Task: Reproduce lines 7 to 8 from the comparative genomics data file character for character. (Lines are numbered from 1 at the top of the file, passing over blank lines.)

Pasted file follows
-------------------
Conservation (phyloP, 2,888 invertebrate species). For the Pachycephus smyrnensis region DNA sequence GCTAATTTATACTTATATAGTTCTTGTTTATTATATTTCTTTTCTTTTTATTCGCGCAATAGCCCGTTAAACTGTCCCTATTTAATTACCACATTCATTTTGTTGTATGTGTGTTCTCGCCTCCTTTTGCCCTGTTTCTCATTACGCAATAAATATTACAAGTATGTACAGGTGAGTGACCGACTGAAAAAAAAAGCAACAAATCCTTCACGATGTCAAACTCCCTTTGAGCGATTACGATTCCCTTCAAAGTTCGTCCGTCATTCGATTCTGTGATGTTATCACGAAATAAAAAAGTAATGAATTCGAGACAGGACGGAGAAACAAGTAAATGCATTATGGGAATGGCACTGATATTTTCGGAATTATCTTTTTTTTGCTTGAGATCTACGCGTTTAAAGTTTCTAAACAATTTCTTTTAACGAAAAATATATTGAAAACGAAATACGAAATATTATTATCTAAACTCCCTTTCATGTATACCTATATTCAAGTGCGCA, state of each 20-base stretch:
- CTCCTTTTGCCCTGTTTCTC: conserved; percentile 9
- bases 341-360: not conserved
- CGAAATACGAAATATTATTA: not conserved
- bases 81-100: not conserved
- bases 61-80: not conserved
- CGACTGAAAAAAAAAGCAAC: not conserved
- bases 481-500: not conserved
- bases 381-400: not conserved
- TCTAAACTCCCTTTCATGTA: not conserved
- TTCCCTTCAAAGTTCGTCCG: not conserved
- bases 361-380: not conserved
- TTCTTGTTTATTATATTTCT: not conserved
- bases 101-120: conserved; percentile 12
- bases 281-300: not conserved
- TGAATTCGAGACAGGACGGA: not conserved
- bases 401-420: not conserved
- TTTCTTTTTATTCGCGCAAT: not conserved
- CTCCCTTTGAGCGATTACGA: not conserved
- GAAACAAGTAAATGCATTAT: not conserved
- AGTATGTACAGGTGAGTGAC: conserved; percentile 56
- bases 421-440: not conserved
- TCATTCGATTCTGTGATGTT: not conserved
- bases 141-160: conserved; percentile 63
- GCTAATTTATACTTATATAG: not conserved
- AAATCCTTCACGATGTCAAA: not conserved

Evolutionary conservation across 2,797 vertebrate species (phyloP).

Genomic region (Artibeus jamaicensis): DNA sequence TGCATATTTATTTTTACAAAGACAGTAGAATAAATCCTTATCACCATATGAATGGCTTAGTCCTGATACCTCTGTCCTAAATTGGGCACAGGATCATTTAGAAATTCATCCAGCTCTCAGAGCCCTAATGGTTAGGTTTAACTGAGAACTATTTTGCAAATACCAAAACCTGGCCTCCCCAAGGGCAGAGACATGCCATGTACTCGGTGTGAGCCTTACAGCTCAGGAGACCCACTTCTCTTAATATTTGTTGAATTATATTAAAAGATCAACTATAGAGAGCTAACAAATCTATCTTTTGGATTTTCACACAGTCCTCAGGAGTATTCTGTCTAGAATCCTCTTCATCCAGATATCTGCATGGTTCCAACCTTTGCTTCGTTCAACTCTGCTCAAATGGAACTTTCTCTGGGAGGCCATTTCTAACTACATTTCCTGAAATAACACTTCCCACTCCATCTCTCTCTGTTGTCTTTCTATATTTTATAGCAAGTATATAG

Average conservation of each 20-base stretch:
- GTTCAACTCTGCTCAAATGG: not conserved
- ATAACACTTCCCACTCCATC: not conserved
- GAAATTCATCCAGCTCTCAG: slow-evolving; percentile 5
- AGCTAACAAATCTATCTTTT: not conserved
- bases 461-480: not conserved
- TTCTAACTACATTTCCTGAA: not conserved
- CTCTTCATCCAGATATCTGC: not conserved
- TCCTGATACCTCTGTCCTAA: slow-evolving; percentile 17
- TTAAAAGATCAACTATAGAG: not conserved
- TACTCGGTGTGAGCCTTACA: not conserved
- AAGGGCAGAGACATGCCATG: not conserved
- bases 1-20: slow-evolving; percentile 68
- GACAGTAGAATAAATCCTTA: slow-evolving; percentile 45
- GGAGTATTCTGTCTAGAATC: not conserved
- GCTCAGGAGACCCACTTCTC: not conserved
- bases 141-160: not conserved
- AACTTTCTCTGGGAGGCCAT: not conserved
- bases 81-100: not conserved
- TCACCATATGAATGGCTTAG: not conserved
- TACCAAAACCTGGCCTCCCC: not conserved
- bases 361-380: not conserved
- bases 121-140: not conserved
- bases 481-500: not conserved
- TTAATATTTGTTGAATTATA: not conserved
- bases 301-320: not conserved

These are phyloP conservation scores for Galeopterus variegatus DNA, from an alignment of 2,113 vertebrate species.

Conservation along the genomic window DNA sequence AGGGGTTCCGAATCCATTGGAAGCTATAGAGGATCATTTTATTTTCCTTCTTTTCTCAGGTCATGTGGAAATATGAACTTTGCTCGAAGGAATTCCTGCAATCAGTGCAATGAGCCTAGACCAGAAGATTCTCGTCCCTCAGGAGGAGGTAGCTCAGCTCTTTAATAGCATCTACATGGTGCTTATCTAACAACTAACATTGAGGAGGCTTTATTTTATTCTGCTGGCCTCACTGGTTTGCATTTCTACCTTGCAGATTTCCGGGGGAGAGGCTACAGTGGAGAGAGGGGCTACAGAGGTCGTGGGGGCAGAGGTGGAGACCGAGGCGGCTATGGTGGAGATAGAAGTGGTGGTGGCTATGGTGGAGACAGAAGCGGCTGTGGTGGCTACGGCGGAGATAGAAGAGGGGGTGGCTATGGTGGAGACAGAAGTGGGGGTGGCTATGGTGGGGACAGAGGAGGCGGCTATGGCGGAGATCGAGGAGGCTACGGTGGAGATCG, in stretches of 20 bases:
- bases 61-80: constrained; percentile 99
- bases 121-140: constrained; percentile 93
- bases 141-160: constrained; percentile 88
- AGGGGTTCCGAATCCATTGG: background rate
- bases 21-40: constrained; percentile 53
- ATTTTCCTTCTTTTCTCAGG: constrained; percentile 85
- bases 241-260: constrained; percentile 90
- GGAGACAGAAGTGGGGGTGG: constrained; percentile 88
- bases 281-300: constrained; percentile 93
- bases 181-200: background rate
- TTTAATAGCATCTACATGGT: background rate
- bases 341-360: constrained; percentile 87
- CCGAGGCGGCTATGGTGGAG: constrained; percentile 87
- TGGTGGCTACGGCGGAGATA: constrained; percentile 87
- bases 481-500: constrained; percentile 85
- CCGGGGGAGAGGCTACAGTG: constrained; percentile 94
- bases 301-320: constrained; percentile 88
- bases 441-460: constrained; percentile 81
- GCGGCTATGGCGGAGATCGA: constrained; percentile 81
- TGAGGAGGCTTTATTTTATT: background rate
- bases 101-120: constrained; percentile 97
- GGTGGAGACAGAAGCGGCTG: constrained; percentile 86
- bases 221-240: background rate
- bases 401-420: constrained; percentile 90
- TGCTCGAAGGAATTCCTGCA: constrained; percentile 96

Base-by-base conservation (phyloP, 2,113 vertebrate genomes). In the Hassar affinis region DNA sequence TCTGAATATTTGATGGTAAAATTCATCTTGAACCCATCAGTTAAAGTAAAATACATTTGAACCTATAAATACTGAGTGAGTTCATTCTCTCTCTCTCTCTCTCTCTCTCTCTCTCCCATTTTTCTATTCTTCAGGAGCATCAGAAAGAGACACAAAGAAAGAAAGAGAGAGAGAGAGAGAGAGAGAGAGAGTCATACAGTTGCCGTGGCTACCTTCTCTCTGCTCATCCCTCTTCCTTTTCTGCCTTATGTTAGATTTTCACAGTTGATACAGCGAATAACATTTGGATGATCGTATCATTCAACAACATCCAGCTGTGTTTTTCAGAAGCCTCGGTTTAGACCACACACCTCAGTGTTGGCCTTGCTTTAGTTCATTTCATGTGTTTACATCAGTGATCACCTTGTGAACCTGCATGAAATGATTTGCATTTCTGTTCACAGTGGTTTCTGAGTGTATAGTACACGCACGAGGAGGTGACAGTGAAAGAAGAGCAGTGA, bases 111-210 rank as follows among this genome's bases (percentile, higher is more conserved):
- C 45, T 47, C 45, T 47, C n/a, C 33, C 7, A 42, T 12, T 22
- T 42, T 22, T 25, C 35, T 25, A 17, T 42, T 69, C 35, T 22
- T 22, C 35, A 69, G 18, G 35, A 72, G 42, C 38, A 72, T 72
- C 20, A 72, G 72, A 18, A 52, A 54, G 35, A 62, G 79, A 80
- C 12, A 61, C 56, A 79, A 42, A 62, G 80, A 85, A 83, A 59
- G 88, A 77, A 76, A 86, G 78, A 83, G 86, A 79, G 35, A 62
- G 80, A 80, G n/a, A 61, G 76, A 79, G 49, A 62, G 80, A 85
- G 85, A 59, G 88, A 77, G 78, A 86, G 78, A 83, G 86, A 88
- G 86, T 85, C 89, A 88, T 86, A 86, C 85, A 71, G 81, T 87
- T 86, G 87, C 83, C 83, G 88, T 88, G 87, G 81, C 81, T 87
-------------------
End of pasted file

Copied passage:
- CGACTGAAAAAAAAAGCAAC: not conserved
- bases 481-500: not conserved